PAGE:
Joshua Denbeaux Denbeaux & Denbeaux 366 Kinderkamack Road Westwood, New Jersey 07675 (201) 664-8855/ Fax

: (201) 666-8589 Attorneys for Defendants

r·DE·uTs·cHE"BANK·NATIONAL··· ..··..···········SUPERIOR

~ LOAN TRUST 2006-5 Plaintiff, vs.


DOCKET NO.: F-01322-l0 A Civil Action

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This matter having come before the Court upon application of Denbeaux & Denbeaux, counsel for defendants, upon notice to all counsel, and the Court having considered the moving papers submitted, having heard oral argument of counsel and the


parties, if any, and having considered sCW1e, for good cause shown; and
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day of

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It is, on this


1..( tty

'1,2011, hereby ORDERED, as follows:


1. Plaintiff's Motion for Summary Judgment is denied.
2. 3. The Bates Certification and Exhibit "I" are hereby stricken. Defendant's granted. Notice of Cross Motion to Dismiss Plaintiff's Complaint is hereby


4. A copy of the within Order shall be served on all parties within_l_ of this Order.

days of the date






MOTION DISPOSITION SHEET CASE NAlvffi: Deutsche Bank National Trust Company Miguel Dominguez, et aL DOCKET NO.: F-1322-10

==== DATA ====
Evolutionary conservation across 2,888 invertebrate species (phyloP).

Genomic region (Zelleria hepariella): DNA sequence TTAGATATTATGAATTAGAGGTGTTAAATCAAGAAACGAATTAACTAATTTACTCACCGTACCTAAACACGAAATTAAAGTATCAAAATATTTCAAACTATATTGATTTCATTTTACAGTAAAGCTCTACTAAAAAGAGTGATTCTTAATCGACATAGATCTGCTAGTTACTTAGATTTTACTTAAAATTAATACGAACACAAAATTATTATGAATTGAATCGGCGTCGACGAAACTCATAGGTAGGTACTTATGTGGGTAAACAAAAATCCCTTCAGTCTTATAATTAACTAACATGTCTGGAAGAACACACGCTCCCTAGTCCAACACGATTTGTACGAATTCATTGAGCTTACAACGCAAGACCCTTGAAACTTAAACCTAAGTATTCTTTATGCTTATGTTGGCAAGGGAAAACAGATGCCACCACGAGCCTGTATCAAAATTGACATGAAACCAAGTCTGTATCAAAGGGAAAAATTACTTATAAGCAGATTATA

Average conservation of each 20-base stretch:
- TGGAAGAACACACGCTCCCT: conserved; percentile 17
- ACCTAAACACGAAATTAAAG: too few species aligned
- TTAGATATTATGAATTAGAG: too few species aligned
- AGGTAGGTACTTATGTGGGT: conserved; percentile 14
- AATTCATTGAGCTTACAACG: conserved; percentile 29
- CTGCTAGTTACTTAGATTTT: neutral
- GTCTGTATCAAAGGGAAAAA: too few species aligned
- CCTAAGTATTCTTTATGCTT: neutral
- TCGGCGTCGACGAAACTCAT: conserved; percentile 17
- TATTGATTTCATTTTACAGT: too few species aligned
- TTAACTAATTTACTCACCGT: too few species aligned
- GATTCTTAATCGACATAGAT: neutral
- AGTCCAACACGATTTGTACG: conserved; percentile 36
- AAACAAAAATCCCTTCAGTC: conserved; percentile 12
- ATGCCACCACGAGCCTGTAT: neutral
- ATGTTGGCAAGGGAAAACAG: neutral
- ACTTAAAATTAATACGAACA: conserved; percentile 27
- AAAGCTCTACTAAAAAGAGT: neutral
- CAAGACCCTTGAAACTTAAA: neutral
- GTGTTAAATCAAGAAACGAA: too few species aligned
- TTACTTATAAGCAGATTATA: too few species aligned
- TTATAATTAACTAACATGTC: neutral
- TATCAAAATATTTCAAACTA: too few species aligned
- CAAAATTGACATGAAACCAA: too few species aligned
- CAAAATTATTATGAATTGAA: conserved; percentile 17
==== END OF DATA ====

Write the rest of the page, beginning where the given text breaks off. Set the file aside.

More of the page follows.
MAY - 6



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ORDER: Attached



Plaintiff in this foreclosure action seek partial summary judgment dismissing defendants' Counterclaim on the grounds that there are no issues of material fact and that defendants' claim under the Truth in Lending Act (TILA) is time-barred. Defendant has filed a Cross-Motion to strike the Certification of Donna M. Bates and Exhibit I as inadmissible hearsay and to dismiss the Complaint. Rule 4:46-2(c) provides that summary judgment shall be entered if the pleadings, depositions, answers to interrogatories and admissions on file, together with the

affidavits, if any, show that there is no genuine issue as to any material fact challenged and that the moving party is entitled to a judgment or order as a matter of law. An issue ... . .~ oUacLis_genuine..-onLy-jf,-cQnsidering__the-b.urden.--oLpersuasion._at__trial. __ th.e_e.Yiden¥'ce...__ submitted by the parties on the motion, together with all legitimate inferences therefrom favoring the non-moving party, would require submission of the issue to the trier of fact. See Brill v. Guardian Life Ins. Co. of Am., 142 N.J. 520, 538 (1995); Judson v. People's Bank & Trust Co. of Westfield, 17 N.J. 67, 73--75 (1954). In determining whether a genuine issue of material fact exists, a trial judge should engage in a weighing process, one that is essentially the same as that used in motions for judgment under Rule 4:37-2(b) (involuntary dismissal at trial), Rule 4:40-1 (motion for _


and Rule 4:40-2


for judgment




Shelcusky v. Garjulio,

172 N.J. 185, 200 (2002).

The standard is "whether the